Nevertheless, the second section avoids getting into that complex orbit. It presents the economic imbalance of today and posits it as a key problem. It explains how the ICT revolution is contributing to the economic imbalance unwittingly. He recognizes the contradiction of the ICT revolution being potent with possibilities.

He correctly diagnoses the weakening of the community as the problem. He captures the disruption it has caused. He has characterized the disruption meaningfully to establish the importance of a Community. In particular, he presents the reverse spiral of cascading negative impact, when the community weakens, very well.

There are some problems associated. In the process, there is an excess of terminology without adequately defining and characterizing them. There is an over glorification of mixed communities. Community is used as a loose term.

He seems to have a greater affinity to a loose organization or weakly coupled organization of people for a shared purpose – calling it a community. This arguably comes from his being guided by liberal philosophy where the individual is supreme.

This looseness makes reading easy but with a loss of insight. At the same time, the writer has the luxury of indulging in easy generalizations at the cost of deeper investigation.

Like most intellectuals of our times, Rajan praises technology for having catapulted us into where we are today in history. He continues to believe that it holds the biggest promise to solve the imminent problems of poverty and climate change.

At the same time, Rajan recognizes the imbalance it can create in terms of wealth distribution. He recognizes civilizational factors such as ‘values’ and ‘institutions’ as being not adequately positioned to balance the disruptive ability of technology.

However, Rajan also does not peel out the nature of this imbalance and inequality. He does not character it further. What aspect of humanity drives technology development? What drives the realization of civilization values and institutions? Are they the same or different?

These are questions that Rajan does not raise. He does not explore the relationship between the two. With this Rajan loses the opportunity to explore a critical element. What commonly drives humanity’s technology ambition and civilization aspiration is also the reason for this economic imbalance. What then is the missing element? He fails to locate the root of the problem.

Why did the Community weaken in the modern world? Was it a chance? Was it merely the State or is it the greed or is it fundamentally rooted in any philosophy that is guiding the modern world itself? What is the root of such a philosophy? How did such a philosophy evolve? This lack of curiosity in somebody who is considered an intellectual is quite disappointing.

However, there is worse. Rajan, in a simplistic fashion, dubs the emergence of populist nationalism as a consequence of the weakening of the Community. In this, he wholly brings down and disappoints a serious reader looking forward to keeping reading. He simply accepts handed over theories of the left-liberal sociologists. He does not apply his own independent mind to peel if there is merit in that argument.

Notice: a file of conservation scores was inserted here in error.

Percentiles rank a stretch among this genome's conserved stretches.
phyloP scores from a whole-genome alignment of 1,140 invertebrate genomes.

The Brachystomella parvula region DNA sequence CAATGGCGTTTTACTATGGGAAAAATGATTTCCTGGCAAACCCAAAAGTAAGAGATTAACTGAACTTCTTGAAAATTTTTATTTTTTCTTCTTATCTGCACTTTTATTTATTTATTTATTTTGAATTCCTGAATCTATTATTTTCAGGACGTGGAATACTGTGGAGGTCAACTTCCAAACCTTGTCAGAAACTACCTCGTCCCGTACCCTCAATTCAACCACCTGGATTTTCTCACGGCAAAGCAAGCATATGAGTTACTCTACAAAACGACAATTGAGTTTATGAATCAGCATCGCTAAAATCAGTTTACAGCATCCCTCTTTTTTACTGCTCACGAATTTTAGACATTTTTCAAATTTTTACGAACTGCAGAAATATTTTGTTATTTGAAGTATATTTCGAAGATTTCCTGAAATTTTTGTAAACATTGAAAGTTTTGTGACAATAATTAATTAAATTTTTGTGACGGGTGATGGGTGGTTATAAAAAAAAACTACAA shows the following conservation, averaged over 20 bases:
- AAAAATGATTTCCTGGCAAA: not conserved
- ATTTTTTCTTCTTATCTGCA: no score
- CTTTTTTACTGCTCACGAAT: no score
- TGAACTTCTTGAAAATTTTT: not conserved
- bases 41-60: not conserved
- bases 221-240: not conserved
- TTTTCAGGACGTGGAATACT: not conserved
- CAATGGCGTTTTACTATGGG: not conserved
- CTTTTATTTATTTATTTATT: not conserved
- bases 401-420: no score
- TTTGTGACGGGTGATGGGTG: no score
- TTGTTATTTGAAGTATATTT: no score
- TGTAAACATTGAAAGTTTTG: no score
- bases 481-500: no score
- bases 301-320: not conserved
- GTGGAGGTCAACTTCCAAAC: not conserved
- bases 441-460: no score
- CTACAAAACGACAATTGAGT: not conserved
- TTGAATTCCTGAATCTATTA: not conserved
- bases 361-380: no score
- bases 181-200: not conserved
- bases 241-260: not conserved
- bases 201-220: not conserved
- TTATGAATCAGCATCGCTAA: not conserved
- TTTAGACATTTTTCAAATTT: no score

The example of India must make it clear that this hypothesis is hollow. It is the strengthening and leveraging of the community that has made a cultural nationalism possible and successful. Its fundamental motivation is outside the economy.

Any frustration with the economy has the potential to distract people from such nationalism, not sustain it. In the years of seeming economic slowdown, strengthening of the community is providing security and cushion to the common man. This is alongside the progress of Nationalism.

Another aside is important here, It is partially related to this book. Rajan would do well to distinguish between Civilizational Nationalism and Populist Nationalism. Any serious discourse requires that discretion. A Nationalism that is based on Civilization will at once be both popular and nurturing of the community.

There is no evidence that such nationalism would weaken the liberal market democratic system (as professed by Rajan). It may even be compensating for the community’s weakening as a result of the individual being glorified (by Modern Liberal Philosophy).

That may, in turn, may be strengthening the community. Hence, such simplistic dismissal and characterization of Nationalism is nothing but lazy intellectualism. This is not expected from Raghuram Rajan.

The Third Section

In this section, Rajan dwells upon restoring the Community to play an active and balancing role in the economy. It is commendable that a modern intellectual came this far to recognize the role of the community. Otherwise, theories are galore around the rational individual. Yet, the celebration cannot be wholesome.

In summary, Communities must have the freedom to fulfill their essential functions. Rajan rightly recognizes that. But his world view of the community is still an entity that is shaped from the top. Ironically, this comes from a world view of centralization much in contrast to his concerns of the same. Operationally, Rajan grants autonomy but the vision of a community is handed over to people from the top.